Call us anytime for advice during the shower remodel process. We have tile contractors that we frequently work with whom we trust and can refer. We can estimate before the tile is ready based on approximate measurements to the nearest inch and then come get final measurements after the tile work is complete. Also, we can give you tips to help along the way. For example, some people may not consider that it’s best to have the shower head on the same side that the door swings so that the water can be adjusted before stepping inside. It’s structurally ideal to hinge the door where there will be studs in the wall and the most cost efficient.
  • What is the difference between clear and low iron glass?
    Standard clear glass has a slight green hue which becomes more noticeable against marble looking tile or light tile. Brightly lit bathrooms also make the hues more noticeable. The thicker the glass, the more the hue is visible to the eye. If you have travertine or grey tile you may not need anything other than standard clear glass. But 95% of our customers purchase the low-iron glass when given the option. The low-iron glass has less iron content in the glass. The result is the best visual clarity. Sometimes the low iron glass is called by varying brand names such as super clear, crystal clear, starphire, optiwhite. We just call it low-iron glass for clarity. The best thing to do is to check the glass samples against your tile in person so you can see the difference for yourself. The big “Aha” moment is when you check out the edge of the glass from standard clear which is a dark green, almost black color compared to low-iron glass which has a sky-blue edge.
  • How wide is the standard width for a frameless shower door?
    We typically recommend 28”-32” for door width. It doesn’t affect price to have the extra width if you like it. The key is to keep the overall door width within the weight capacity of the hinges and the price remains the same. 36” is really the widest we like to go. It’s better to put less weight on the hinges overall. The smallest door possible is 22” per CA Contractor’s code, but we rarely go this small because people like a little more room that that unless it’s a super tight bathroom and there is no choice.
  • Do shower doors swing in or out?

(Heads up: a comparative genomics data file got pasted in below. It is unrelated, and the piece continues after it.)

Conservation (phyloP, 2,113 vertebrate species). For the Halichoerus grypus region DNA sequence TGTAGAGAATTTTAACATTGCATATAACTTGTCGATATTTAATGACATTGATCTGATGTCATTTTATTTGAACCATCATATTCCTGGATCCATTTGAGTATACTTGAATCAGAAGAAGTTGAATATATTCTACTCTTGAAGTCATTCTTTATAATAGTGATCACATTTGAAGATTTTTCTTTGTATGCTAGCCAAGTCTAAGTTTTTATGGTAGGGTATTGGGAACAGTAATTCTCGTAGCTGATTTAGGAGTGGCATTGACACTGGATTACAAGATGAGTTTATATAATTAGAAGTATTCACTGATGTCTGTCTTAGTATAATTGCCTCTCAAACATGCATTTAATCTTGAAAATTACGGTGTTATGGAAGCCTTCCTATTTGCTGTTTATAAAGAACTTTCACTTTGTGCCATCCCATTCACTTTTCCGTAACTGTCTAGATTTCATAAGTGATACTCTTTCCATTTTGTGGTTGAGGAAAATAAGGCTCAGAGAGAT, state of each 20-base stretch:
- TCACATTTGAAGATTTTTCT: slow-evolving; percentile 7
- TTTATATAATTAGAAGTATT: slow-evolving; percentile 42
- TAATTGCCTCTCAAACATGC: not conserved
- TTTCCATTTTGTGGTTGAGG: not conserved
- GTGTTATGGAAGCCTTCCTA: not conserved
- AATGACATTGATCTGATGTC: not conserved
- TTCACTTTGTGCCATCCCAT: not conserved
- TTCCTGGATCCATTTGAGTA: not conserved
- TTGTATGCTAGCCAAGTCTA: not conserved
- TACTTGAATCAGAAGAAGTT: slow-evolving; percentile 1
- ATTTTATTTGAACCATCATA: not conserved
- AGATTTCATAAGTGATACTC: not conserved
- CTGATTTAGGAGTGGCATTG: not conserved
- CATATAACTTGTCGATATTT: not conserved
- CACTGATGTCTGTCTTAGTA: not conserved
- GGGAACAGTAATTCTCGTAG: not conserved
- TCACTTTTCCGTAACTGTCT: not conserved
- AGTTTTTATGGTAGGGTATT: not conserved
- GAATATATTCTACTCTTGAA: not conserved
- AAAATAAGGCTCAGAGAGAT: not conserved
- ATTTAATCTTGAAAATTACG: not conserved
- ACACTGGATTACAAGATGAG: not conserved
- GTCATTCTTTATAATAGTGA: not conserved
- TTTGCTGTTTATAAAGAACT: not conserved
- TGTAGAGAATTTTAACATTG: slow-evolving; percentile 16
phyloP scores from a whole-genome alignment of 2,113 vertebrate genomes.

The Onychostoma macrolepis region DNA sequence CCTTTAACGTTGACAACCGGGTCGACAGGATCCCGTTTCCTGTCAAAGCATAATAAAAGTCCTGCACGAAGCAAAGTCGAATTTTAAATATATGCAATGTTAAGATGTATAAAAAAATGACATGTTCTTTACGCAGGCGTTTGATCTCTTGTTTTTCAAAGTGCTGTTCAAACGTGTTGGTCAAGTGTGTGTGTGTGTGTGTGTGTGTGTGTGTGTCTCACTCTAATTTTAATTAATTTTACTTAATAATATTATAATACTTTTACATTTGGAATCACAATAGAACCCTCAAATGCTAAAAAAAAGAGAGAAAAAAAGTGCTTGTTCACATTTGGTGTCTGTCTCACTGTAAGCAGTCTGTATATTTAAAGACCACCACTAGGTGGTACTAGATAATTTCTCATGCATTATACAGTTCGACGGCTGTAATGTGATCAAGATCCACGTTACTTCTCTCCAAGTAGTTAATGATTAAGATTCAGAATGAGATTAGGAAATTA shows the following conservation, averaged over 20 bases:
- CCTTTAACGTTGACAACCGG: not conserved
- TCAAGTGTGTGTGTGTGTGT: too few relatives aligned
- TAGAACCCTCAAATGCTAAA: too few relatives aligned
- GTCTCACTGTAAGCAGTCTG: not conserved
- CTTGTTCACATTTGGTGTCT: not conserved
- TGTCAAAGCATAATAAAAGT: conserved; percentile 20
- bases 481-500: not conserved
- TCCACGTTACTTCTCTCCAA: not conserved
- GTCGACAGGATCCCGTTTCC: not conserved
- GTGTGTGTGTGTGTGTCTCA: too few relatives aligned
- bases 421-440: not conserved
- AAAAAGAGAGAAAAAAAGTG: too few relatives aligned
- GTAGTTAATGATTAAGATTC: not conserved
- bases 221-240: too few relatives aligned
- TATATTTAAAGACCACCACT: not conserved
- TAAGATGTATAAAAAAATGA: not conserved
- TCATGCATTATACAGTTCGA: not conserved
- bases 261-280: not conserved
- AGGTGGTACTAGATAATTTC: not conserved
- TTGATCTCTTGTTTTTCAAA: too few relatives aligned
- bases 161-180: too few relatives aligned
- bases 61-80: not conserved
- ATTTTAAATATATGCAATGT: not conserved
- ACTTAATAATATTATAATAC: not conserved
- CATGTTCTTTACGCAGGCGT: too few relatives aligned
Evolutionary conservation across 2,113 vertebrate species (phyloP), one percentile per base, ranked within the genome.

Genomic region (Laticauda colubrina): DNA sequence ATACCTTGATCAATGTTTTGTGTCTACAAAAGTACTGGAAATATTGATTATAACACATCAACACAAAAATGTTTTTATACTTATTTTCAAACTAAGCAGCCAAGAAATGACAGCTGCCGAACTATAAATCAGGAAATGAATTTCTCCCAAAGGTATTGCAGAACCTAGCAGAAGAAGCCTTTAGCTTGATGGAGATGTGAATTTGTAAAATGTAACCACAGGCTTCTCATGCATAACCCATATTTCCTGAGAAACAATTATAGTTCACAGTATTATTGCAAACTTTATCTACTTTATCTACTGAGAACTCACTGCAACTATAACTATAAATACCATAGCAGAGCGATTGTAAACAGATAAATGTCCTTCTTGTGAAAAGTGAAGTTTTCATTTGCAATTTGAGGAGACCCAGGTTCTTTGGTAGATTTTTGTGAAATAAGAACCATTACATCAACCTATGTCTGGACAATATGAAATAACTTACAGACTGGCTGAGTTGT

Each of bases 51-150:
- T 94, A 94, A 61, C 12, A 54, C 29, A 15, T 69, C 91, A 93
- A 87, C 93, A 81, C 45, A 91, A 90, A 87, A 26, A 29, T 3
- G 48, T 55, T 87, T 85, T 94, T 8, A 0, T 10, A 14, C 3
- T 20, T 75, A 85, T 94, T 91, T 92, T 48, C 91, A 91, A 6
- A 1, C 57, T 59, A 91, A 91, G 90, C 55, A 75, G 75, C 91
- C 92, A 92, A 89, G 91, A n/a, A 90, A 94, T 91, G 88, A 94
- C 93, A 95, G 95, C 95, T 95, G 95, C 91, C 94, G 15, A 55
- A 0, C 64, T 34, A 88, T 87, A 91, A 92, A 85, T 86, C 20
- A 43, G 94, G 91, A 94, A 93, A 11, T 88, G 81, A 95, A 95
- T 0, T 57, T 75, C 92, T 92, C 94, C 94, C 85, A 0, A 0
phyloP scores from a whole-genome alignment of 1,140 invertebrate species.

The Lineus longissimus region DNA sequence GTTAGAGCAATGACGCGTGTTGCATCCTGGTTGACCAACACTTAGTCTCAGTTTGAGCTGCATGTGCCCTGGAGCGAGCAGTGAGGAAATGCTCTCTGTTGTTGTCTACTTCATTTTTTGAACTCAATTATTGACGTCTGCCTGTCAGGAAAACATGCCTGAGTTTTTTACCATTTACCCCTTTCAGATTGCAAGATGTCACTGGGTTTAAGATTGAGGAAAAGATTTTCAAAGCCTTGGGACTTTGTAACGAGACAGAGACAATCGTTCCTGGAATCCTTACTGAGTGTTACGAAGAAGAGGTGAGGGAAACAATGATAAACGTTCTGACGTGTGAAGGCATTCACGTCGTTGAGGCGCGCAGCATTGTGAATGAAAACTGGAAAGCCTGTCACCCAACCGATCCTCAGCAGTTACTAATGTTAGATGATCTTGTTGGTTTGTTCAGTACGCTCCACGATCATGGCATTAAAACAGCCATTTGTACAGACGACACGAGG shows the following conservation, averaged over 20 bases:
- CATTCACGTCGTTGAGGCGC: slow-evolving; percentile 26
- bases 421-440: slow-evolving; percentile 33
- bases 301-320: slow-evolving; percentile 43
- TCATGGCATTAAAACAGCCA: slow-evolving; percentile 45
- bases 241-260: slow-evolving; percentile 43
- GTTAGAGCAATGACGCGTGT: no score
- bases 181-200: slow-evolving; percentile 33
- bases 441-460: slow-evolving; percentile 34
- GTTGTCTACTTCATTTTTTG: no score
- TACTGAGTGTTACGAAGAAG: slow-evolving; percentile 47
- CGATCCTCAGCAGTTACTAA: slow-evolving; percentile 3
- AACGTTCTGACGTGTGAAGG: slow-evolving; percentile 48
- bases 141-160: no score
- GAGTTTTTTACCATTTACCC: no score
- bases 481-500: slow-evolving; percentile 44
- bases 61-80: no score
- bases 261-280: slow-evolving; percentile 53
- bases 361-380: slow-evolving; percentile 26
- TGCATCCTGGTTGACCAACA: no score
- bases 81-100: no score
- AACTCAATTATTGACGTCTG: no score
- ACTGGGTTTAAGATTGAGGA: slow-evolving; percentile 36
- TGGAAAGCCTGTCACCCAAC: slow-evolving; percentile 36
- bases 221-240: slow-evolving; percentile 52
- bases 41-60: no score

Shower doors for a frameless enclosure swing both directions and are self-centering within 15 degrees of closing position. If you want your shower to only swing one way, then this can be customized to your needs with specialized polycarbonates. By glazier contractor shower codes, shower doors are required to be able to swing out, but they don’t have to be able to swing in.
  • How much space should be between the shower door and ceiling?
    If you do not have a steam shower and your ceiling is not tiled, then you need to leave room from the top of the glass to the ceiling of at least 10-12” to avoid paint peel form excess moisture. There must be room for steam and moisture to escape and good ventilation is paramount.
  • Should the shower door be higher than the shower head?
    Most of our customers like the glass to go just a few inches higher then where the shower head comes out of the wall for visual reasons. Although at a minimum the glass should go at least as high as where the shower head comes out of the wall. The lowest for a walk in shower is around 72” and the highest at around 82” from the curb to the top of the glass. It is well worth the cost to go a little higher whenever possible and gives the shower a more expansive, impressive feel. Plus, if you enjoy a hot steamy shower then taller is great to have.
  • Is shower glass made with safety or tempered glass?
    Always. Tempered glass is baked in an oven at higher temperatures. If it breaks, it will in tiny pebbles instead of shards which makes it safer. Shower glass edges tend to be the most vulnerable part. We offer custom bulb seals as an option to protect the edges of your glass.
  • Where should shower doors be placed?